Shooting the 5 Yard Roundup With A Sub-Compact

I’m getting back into live fire practice after a long winter’s break where I’ve been doing almost 100% dry fire practice and ran across a great drill/test/standard I want to share with you…

It’s called the “5 Yard Roundup.”  I learned about it from Claude Werner and it originally came from Justin Dyal.  

It’s 4 strings of fire, all shot at 5 yards on an NRA B-8 target with a 2.5 second par time for each string:

String 1: 1 round from the holster
String 2: 4 rounds from a ready position
String 3: 3 rounds, strong hand only, from ready
String 4: 2 rounds, support hand only, from ready

Late hits are -5

Misses are -10 (on a true B-8 target, there’s a 10″ “7” ring…the versions that print on 8.5×11 paper only have an 8″ “8” ring)

Here’s a video of how it played out when I shot it cold (both because it was my first shots of the day and because the temperature was in the 30s) with a Glock 26 subcompact:

You’ll probably notice that I wasn’t in much of a hurry for the strings.  I can get a first hit off from concealment at this distance in about a second.  My goal on these strings was to shoot them in 2-2.5 seconds.

You can max this drill…I’ve done it once so far and it was a fluke.  As with any drill, if you “train for the test,” you’ll do better than if you use it as a true assessment tool.

When you’re consistently shooting 90+ and need a little variety, there are 2 variations you can do:

First, lower your par time from 2.5 seconds to 2 seconds.  When I run the drill with 2 second par time, I have been scoring between 85-90.

Second, instead of having a set number of shots, see how many hits you can make in the black in the par time for each string.

If you’re on a range that severely limits your shooting speed, get rid of the time component and shoot the drill for pure accuracy.

Alternatively, you can shoot the drill one shot at a time, but lower your par time down to 1 or 1.5 seconds for each shot.

Why did I do this?

The biggest reason is that I wanted to show what kind of live fire performance you can get when you do the majority of your practice with dry fire…specifically recoil management and multi-shot strings.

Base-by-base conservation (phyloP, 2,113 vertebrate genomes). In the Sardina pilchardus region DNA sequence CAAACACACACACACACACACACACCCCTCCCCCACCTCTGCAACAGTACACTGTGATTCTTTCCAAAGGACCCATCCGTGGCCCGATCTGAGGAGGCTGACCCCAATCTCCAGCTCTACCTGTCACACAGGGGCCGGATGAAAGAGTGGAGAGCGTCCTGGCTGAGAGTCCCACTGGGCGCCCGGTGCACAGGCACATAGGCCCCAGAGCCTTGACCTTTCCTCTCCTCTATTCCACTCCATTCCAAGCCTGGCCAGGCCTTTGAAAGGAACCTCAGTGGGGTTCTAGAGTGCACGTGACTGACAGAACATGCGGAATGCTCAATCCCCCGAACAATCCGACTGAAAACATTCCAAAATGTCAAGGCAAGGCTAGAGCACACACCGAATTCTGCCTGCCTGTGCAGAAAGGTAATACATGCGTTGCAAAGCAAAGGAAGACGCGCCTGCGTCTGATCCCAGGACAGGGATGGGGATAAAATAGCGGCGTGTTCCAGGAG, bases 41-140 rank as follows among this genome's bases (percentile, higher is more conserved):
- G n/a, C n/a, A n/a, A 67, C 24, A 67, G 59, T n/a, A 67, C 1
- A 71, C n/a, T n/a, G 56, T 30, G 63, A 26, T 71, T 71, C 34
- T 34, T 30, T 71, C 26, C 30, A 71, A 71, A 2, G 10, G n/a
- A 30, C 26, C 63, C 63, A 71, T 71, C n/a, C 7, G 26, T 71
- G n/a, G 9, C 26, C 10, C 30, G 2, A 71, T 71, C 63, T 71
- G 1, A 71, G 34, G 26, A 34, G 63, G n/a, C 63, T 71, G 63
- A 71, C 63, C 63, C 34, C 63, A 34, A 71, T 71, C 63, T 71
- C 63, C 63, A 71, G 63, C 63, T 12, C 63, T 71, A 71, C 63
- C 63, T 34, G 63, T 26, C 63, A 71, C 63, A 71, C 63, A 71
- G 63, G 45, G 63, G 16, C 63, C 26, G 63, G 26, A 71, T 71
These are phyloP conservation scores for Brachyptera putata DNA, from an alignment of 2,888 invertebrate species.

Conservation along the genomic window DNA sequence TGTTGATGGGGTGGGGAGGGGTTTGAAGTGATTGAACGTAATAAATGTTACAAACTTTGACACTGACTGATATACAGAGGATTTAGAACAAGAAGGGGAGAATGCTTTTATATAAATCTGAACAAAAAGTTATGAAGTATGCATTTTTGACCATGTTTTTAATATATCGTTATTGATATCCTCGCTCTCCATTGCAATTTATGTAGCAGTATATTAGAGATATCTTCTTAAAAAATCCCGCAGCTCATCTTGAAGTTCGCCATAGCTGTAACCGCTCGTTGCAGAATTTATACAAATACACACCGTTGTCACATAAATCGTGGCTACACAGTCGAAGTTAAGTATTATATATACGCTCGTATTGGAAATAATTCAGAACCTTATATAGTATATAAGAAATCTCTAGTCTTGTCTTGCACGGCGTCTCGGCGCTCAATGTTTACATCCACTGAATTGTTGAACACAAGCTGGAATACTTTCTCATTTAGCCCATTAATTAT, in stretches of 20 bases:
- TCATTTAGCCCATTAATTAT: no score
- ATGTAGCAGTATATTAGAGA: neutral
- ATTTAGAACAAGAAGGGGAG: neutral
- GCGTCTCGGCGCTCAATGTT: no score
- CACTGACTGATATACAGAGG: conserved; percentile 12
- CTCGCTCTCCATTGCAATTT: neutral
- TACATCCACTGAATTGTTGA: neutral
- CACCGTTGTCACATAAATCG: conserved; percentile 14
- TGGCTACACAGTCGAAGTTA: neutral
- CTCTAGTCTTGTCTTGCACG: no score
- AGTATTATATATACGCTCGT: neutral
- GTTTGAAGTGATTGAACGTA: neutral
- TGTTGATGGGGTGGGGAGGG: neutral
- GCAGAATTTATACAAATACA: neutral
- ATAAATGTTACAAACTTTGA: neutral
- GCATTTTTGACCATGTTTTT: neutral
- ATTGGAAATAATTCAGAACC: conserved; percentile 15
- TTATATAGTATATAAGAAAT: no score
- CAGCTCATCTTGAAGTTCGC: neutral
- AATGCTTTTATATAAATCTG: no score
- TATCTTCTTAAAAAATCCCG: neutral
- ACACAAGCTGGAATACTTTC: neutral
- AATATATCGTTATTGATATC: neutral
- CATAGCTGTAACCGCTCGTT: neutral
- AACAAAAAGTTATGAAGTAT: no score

What’s even more important is the fact that I purposely limit my dry fire practice time to 5-10 minutes per day.

Why?

Because I know that most people don’t have 30-60 minutes per day to do dry fire practice.  You’re probably lucky to have 5-10 most days.  On the days when you do have a big chunk of time, that’s awesome and our training works for those situations too.  But the training has to mesh with the fact that most people don’t have an hour of extra time every day to do firearms training.

Our training is specifically designed to squeeze the most possible benefit out of packed schedules and tight budgets.

That’s why so many current and former military and law enforcement shooters use our training and why responsibly armed Americans who own a handguns for self defense, home defense, and concealed carry trust our training.

And today, I want to encourage you to take the next step…and help law enforcement in the process.  As I said earlier this week, for everyone who signs up for the Dry Fire Training Cards, 21 Day Alpha Shooter training this week, we’ll donate a set of Dry Fire Training Cards to one of 3 law enforcement agencies.  It’s a great way to help yourself AND back the blue.  Take advantage of this offer right now by clicking >HERE<  We’ll do the same if you sign up for our advanced training… Draw Stroke Mastery.

Have you shot the drill yet?  Share your target pics!  And if you haven’t shot the drill yet, I want to strongly encourage you to do so and share your results when you do.

April 2018 update…

I just shot the 5 Yard Roundup again today and I want to share the results with you for a very specific reason.

On the draw-and-shoot and freestyle strings, it was all X’s and 10s.

On the shooting hand only string, it was one 10 and one 9.

On the support hand only string, it was one 8 and one 7 for a final score of 94…better than what I shot in the video last year, but it would have been a 97-99 if I would have performed better with  my support hand.

On one hand, I’m bummed with this.  On the other hand, it’s a 100% reflection of how I consciously spent my training time the last few months.  I spent 80% of my time on 2 handed shooting, 20% on strong-hand-only, and essentially a big, fat, zero on support hand shooting.

In other words, I performed the way I did as a result of a series of incremental choices in what I trained (or didn’t train) over the last few months.

It wasn’t a surprise.

It was an engineered result.

The same rule holds true for you…your performance in the future will be a predicted outcome based on what you do between now and then.

You can do random drills from the internet, or that you hear from your friends…

and expect random performance.

Or you could follow an engineered training system that’s guaranteed to get results.

You’ll spend LESS time and money with our training system than you would on your own to get the same or better performance.

Simply put, it’s a smarter way to train.

Get started now with 21 Day Alpha Shooter by clicking >HERE<
or Draw Stroke Mastery by clicking >HERE<

 

Questions?  Comments?  Fire away below!

 

 

 

 

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